Joint Life Insurance – What It Really Means

Joint Life Insurance – What It Really Means

Joint life insurance seems to be one of the most obvious choices for couples. But wait: like opening a joint bank account, you and your spouse/partner need to be aware of the implications. Sometimes, it may very well be a better decision to take out two separate policies rather than a single, joint one.

Joint Life Insurance – What It Really Means

Joint life insurance policies between couples (whether married or unmarried) can have a whole range of benefits that two singles policies may not be able to fulfill. But it is still important to realise that there may be implications you’re not aware of. For this reason, we would advise those considering joint life insurance to look closely at the options.

Joint Life Insurance Policies and Their Advantages

Probably one of the most obvious advantages is convenience. After all, you’ll only have to deal with a single provider. It means far less paperwork and only one provider to pay. What obviously attracts many people is the fact that you’ll probably pay a much lower premium in the long run. This is especially true if you haven’t got any dependents to consider.

But as with anything, joint life insurance policies have their disadvantages…

So, what are the disadvantages of joint life insurance?

Your joint life insurance policy may be cheaper -and more convenient- but there could be more downsides than advantages. This is particularly true in the case of those who have dependents. In general, a joint policy will only pay out once: it means that if your spouse dies, you get the payout. But once you die, no more money will be paid out.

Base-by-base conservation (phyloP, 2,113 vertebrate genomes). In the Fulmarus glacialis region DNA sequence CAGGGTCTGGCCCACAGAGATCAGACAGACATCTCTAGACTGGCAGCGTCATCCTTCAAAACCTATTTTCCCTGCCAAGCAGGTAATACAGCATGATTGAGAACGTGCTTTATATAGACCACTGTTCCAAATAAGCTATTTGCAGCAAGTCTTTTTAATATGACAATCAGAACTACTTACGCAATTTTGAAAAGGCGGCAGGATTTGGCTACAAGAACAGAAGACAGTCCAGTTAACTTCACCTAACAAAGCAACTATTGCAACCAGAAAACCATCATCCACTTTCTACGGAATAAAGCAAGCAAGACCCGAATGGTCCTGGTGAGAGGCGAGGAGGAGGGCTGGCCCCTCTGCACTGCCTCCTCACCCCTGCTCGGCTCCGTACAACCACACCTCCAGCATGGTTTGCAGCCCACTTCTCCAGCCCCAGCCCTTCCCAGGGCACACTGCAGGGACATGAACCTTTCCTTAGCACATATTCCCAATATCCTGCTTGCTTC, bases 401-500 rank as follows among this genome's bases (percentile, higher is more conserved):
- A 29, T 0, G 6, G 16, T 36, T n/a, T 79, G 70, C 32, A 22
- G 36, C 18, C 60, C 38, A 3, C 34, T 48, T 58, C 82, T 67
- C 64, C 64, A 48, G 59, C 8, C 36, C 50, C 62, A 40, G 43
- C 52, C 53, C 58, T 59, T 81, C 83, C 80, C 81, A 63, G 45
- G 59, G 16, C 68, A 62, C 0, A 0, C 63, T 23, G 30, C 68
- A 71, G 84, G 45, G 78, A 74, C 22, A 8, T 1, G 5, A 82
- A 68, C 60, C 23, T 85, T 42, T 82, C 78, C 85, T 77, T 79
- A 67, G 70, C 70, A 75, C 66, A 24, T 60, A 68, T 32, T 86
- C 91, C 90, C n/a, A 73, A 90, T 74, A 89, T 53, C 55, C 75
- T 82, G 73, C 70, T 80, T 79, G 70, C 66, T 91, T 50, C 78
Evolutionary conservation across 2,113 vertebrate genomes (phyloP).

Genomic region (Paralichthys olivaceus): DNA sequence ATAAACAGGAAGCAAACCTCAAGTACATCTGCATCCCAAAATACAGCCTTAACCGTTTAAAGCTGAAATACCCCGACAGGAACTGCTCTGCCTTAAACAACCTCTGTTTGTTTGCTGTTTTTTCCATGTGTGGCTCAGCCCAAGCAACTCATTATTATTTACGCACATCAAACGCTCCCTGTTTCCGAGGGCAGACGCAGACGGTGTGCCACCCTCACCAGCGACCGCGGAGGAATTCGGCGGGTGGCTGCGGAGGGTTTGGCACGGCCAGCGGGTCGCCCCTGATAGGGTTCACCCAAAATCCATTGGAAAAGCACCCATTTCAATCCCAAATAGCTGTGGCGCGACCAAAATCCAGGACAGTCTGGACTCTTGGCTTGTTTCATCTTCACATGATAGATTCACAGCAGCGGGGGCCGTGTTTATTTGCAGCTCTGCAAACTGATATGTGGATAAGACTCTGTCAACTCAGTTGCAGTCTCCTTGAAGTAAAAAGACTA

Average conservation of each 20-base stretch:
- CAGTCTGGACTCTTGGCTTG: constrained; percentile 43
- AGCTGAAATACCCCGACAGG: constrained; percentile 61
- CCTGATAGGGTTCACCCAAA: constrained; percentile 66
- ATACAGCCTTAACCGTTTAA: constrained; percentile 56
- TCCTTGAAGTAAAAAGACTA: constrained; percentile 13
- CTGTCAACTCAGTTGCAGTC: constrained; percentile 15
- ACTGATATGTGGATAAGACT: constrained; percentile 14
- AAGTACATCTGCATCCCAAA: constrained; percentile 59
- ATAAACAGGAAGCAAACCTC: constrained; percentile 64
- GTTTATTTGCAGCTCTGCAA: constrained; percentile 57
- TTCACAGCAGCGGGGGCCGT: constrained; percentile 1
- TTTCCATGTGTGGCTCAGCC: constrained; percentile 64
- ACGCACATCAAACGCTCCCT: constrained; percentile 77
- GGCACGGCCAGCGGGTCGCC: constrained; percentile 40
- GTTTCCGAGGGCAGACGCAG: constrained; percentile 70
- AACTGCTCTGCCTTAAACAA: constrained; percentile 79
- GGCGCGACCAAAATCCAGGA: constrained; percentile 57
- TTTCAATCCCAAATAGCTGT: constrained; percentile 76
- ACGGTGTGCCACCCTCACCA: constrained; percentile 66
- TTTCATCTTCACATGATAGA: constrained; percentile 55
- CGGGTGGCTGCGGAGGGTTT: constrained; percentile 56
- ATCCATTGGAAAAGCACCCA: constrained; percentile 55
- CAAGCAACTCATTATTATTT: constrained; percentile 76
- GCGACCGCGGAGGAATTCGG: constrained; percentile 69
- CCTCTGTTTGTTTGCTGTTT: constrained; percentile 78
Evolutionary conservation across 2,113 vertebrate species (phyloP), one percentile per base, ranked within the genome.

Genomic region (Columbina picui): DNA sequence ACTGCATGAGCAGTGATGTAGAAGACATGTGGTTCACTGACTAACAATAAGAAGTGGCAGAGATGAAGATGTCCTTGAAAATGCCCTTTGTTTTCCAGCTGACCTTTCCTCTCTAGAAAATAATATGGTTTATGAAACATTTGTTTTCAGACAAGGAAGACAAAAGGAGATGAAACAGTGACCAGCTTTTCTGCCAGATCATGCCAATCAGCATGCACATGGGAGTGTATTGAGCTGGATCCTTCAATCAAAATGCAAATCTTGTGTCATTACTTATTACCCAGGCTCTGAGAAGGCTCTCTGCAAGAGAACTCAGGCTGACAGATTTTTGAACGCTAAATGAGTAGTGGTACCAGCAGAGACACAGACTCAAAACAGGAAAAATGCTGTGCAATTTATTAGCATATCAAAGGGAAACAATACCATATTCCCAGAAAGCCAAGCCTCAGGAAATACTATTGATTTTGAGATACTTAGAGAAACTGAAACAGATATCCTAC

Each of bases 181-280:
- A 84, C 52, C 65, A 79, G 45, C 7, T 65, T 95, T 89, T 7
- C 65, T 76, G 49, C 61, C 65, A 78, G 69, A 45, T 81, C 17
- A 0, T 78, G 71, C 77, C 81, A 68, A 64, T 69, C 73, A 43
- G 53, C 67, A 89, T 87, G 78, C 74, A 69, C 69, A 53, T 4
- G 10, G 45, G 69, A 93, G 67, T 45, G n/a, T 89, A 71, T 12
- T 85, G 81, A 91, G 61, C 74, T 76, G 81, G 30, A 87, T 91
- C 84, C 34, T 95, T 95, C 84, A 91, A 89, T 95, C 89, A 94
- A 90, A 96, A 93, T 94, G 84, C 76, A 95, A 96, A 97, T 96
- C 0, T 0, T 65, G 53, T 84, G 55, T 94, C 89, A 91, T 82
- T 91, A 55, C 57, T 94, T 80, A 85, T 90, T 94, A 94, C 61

On the other hand, those with separate life insurance policies will receive two payouts.

For those with dependents, it is usually the better choice. Of course, joint life insurance could still be an option. After all, joint policies may pay out double the money.

Things to Consider: The “Second Death” Policy

For those looking into joint life insurance, the “second death” policy needs to be considered. That is to say that when one partner dies, the second won’t receive a payout. The payout only occurs when both partners have passed away. Most people tend to use these for the purposes of inheritance.

Generally speaking, most joint life insurance contracts pay out after the first death.

Things to Consider: Children in later life

Circumstances can certainly change, and you may end up having children in later years. If you’ve already taken out joint life insurance, it’s worth knowing that you can still add multiple policies. Keep this in mind: policies tend to be more expensive the older you get. Keeping your joint policy plus having a second could be worth it for your family.